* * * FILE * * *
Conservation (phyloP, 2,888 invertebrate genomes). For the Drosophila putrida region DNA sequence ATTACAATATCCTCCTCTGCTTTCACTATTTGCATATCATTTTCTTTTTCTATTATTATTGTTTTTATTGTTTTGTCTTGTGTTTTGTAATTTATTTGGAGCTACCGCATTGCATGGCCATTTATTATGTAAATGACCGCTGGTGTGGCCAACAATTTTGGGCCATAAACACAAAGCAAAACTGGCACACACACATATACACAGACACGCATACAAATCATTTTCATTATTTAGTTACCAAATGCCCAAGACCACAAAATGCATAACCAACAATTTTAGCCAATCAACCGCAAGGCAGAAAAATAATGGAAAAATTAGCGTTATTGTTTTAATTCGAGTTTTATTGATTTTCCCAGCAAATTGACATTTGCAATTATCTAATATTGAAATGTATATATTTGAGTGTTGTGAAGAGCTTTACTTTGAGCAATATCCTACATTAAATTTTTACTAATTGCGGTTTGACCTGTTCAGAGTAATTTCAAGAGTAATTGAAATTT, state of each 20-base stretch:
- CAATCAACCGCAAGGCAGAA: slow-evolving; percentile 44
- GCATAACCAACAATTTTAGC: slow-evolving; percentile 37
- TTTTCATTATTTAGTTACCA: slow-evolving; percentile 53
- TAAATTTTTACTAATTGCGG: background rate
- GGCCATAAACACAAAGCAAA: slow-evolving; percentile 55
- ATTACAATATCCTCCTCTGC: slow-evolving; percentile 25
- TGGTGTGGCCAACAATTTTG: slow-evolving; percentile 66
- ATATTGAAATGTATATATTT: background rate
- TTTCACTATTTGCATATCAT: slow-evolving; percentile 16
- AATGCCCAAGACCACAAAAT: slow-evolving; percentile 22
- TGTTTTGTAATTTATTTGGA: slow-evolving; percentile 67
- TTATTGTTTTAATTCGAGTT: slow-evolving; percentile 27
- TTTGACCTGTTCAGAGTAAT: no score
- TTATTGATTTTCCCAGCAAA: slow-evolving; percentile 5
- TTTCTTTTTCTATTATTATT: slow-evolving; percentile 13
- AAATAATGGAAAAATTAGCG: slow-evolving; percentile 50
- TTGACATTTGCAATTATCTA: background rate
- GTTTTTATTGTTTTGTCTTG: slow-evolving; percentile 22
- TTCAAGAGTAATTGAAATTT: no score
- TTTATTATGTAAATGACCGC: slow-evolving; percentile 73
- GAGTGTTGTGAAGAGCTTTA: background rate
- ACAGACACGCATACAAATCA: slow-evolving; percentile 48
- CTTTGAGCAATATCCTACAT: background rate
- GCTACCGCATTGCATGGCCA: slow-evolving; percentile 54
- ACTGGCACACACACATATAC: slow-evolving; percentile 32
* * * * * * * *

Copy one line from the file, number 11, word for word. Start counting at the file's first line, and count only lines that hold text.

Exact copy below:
- AATGCCCAAGACCACAAAAT: slow-evolving; percentile 22